Update on FoA’s lawsuit to stop U.S. Forest Service from selling California’s wild horses to slaughter

Update on FoA’s lawsuit to stop U.S. Forest Service from selling California’s wild horses to slaughter

Friends of Animals filed a lawsuit last month in Washington, D.C., challenging the U.S. Forest Service’s decision to begin selling some of the 932 wild horses who were rounded up from Devil’s Garden Plateau Wild Horse Territory “without limitation” starting on Jan. 10, providing incentive for slaughter.

Unknown to us at the time, two other groups had filed an identical suit the day before in San Francisco. Then a third suit was also filed in San Francisco. 

Given that all three cases focus on the narrow issue of the sale policy change, FoA has decided not to pursue its case. Instead of duplicating the efforts of others, FoA believes it is better for America’s wild horses to direct our attention to our other wild horse litigation, such as the case we are pursuing in Oregon that challenges the Bureau of Land Management’s new wild horse sale policy, which also caters to kill buyers.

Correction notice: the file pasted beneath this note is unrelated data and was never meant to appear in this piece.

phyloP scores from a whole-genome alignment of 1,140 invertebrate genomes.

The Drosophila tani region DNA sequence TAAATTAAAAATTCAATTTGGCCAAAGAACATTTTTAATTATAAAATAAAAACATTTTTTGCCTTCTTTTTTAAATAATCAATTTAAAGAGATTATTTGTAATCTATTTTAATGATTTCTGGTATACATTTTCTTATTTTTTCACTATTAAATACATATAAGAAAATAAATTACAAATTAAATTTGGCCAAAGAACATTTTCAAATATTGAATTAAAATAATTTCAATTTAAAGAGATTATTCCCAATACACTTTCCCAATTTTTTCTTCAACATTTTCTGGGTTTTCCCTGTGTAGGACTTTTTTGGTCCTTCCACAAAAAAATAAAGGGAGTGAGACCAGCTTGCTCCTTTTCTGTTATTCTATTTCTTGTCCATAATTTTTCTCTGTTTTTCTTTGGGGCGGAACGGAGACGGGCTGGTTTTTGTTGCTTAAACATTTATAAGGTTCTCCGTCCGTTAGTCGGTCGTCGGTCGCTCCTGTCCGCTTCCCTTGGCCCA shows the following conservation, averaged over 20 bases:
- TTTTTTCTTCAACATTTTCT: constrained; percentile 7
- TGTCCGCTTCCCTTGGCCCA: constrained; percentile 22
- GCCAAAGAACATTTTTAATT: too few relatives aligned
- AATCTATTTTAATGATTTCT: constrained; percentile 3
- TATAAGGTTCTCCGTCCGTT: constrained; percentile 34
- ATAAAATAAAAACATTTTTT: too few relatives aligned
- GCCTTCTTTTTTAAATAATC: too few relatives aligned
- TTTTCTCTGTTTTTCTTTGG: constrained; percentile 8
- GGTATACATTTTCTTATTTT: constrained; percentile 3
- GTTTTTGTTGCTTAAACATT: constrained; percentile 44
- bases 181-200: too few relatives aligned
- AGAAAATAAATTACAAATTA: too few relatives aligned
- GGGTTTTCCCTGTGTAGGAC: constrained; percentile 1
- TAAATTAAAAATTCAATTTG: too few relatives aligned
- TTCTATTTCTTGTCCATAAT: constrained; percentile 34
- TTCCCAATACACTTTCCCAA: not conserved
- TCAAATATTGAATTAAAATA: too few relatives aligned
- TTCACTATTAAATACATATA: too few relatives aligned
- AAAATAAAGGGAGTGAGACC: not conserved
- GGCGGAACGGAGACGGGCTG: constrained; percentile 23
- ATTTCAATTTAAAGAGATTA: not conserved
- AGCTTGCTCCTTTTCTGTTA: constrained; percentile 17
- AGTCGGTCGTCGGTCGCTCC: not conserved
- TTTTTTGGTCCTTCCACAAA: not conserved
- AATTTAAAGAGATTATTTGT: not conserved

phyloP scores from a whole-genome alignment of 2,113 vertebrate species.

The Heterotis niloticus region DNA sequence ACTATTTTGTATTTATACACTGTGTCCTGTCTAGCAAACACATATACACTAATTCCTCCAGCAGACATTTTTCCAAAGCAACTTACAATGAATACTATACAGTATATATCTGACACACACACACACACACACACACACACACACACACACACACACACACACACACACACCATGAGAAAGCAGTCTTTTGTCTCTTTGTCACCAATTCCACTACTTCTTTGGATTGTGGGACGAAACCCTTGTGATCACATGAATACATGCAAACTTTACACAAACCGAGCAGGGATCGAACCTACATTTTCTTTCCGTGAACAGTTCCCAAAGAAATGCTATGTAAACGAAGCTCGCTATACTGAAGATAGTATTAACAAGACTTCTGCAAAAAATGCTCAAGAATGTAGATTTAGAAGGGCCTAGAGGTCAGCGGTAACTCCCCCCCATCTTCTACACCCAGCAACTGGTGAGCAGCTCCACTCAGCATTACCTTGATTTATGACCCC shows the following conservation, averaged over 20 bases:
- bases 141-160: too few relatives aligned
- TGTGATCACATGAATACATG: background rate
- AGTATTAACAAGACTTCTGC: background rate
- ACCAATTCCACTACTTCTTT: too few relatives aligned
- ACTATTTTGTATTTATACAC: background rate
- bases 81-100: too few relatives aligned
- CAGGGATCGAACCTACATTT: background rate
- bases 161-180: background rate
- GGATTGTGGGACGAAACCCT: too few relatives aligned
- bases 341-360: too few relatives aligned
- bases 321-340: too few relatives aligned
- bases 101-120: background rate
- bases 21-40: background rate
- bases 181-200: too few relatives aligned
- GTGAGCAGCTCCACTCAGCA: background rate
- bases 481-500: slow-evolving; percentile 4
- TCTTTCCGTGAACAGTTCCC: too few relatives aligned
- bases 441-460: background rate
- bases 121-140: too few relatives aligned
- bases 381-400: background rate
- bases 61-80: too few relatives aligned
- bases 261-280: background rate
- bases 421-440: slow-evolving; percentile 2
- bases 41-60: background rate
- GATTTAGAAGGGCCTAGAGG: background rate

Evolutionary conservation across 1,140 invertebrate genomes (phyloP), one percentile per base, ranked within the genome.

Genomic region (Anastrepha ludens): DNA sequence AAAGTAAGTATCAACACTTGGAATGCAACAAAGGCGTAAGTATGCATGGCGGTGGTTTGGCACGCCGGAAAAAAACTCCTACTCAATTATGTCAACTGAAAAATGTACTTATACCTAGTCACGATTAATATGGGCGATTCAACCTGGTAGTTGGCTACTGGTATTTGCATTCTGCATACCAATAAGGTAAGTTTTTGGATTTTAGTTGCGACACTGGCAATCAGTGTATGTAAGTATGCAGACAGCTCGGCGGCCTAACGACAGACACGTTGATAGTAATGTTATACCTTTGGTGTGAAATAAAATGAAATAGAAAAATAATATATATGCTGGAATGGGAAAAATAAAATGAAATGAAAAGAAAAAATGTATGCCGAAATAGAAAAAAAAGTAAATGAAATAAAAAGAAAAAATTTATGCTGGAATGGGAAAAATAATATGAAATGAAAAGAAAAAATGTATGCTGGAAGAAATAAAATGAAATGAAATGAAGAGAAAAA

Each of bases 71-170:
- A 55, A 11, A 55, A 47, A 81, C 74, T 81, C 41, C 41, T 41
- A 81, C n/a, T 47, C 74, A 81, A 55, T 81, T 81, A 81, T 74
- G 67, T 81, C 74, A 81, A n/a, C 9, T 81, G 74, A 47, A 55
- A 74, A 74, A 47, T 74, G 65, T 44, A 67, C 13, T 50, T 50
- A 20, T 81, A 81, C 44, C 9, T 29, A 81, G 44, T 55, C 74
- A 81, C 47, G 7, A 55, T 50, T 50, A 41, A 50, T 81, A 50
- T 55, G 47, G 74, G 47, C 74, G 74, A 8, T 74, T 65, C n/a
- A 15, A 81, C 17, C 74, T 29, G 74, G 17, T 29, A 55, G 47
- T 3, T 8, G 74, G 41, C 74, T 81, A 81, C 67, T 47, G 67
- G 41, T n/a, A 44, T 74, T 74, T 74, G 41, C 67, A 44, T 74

We are encouraged that California Attorney General Xavier Becerra wrote a letter to U.S. Department of Agriculture Secretary Sonny Perdue warning that the U.S. Forest Service would be in violation of state law if any of the Devil’s Garden wild horses are sold for the purpose of slaughter. The Forest Service’s plan has also drawn condemnation from Democratic U.S. Sen. Dianne Feinstein, and from Republican California Assemblywoman Marie Waldron, who is now minority leader.
“To slaughter for commercial consumption mustangs that have roamed California for over a century is not only atrocious, but unlawful,” Becerra said in a statement reported by the Sacramento Bee. “These majestic animals captivate the imagination and symbolize the rugged independence of the American West.”